The fixture at guard is 6-5, 295-pound senior Andrew Gonnella, the starter on the left side. A former walk-on, with a blue-collar mindset and a nasty attitude, he started all 13 games last season and is capable of playing on either side. The situation to the right of center is a little more murky, with 6-4, 330-pound sophomore Pete White holding an edge on 6-5, 300-pound sophomore Josh Cary . A north-south mauler, who uses his hands well, White played in eight games in his debut, earning his first start and first letter.

Watch Out For .... the updates on the infirmed Terrapins. Junior Justin Gilbert was slated to start at left tackle, but injured his knee in the spring and isn’t expected back for the opener. Sophomore RG Pete DeSouza , a three-game starter, is still rehabbing fractures to both of his lower legs. Junior Justin Lewis could be the team’s best guard, but only if he returns from offseason surgery.
Strength: Experience. The lone upside to all of the injuries is that it forces the backups to learn on the job. Maryland now houses eight offensive linemen who’ve earned letters during the year and six with starts on the resume. Unfortunately, the team is likely to need every one of those bodies this season.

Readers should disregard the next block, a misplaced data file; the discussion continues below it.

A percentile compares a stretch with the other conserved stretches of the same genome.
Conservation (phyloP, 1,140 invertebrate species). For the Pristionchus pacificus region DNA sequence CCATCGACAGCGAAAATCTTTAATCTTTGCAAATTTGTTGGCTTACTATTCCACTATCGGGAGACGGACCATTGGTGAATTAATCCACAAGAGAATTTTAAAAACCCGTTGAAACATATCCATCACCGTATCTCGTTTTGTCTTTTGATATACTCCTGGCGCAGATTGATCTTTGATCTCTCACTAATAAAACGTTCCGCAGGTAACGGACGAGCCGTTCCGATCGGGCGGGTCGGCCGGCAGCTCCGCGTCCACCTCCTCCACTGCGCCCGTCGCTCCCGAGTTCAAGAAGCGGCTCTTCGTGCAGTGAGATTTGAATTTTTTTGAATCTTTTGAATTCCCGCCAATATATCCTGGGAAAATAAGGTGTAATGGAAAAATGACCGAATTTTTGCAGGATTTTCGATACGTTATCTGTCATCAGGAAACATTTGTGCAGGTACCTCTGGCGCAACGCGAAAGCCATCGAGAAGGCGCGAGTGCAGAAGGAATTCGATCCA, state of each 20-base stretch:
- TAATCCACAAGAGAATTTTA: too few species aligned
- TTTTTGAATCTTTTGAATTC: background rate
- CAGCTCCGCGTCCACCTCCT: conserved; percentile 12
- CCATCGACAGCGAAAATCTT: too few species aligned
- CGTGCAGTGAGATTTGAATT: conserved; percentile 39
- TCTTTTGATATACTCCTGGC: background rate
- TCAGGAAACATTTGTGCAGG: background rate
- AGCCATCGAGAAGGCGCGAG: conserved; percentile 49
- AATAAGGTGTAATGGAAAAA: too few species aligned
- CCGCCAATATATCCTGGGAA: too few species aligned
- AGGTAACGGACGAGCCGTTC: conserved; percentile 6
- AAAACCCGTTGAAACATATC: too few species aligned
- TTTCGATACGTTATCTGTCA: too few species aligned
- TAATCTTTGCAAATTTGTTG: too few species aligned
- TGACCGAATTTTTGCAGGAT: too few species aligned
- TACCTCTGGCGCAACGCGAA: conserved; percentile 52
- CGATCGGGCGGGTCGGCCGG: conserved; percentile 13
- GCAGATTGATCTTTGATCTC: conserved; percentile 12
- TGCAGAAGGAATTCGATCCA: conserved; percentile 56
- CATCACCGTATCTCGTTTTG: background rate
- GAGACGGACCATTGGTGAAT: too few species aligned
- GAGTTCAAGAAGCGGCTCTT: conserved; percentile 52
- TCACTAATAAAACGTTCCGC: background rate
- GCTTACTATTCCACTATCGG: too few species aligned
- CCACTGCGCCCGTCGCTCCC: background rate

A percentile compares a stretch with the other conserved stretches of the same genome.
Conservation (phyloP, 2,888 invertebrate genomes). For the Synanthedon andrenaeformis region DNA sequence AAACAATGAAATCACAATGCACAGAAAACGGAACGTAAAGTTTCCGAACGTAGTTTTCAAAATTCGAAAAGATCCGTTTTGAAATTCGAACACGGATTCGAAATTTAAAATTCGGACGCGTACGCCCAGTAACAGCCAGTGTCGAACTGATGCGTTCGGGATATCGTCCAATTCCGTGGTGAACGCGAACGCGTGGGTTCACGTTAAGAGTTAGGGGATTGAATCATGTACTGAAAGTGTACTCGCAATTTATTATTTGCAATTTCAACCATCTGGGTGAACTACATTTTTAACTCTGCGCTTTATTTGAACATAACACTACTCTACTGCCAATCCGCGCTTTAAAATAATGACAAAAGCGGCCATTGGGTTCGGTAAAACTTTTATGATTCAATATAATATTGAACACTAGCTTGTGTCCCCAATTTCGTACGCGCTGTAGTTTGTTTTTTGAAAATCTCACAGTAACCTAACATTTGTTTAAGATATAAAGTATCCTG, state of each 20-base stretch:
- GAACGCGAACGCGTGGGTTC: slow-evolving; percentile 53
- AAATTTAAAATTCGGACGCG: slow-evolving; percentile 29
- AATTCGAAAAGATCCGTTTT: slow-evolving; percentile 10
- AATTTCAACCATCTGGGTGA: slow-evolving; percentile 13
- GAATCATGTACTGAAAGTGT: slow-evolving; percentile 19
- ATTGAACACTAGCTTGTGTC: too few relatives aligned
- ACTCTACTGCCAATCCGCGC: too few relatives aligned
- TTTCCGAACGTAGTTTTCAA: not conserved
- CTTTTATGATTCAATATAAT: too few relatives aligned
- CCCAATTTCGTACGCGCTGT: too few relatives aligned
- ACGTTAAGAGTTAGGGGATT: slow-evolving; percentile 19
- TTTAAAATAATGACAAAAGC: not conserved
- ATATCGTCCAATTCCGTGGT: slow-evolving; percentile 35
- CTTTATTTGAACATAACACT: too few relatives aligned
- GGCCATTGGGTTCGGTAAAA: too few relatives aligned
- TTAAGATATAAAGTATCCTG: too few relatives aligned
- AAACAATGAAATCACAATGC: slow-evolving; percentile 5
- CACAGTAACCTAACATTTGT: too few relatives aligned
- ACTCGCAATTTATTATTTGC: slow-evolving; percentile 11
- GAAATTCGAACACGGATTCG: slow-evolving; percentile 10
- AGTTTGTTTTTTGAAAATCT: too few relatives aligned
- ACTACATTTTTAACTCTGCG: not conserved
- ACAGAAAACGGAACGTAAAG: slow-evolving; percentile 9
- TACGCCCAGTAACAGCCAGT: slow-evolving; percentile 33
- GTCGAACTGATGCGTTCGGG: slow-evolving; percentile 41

Weakness: Point of attack. While pass protection certainly improved in 2010, the Terps still had problems holding the line and blowing opponents off the ball. Yeah, injuries were certainly a factor, but this is a wall without any stars and a crumbling foundation when the bumps and bruises begin to mount.
Outlook: Even in a best case scenario, the O-line is only going to be average, struggling when facing tougher defensive opponents, such as Florida State or West Virginia. It’s a unit that lacks the durability needed to navigate an entire season or the cornerstone blocker that the rest of the line can rally around.
Rating: 6

- 2011 Maryland Preview | 2011 Maryland Offense
- 2011 Maryland Defense | 2011 Maryland Depth Chart
- Maryland Previews  2010 | 2009 | 2008 | 2007 | 2006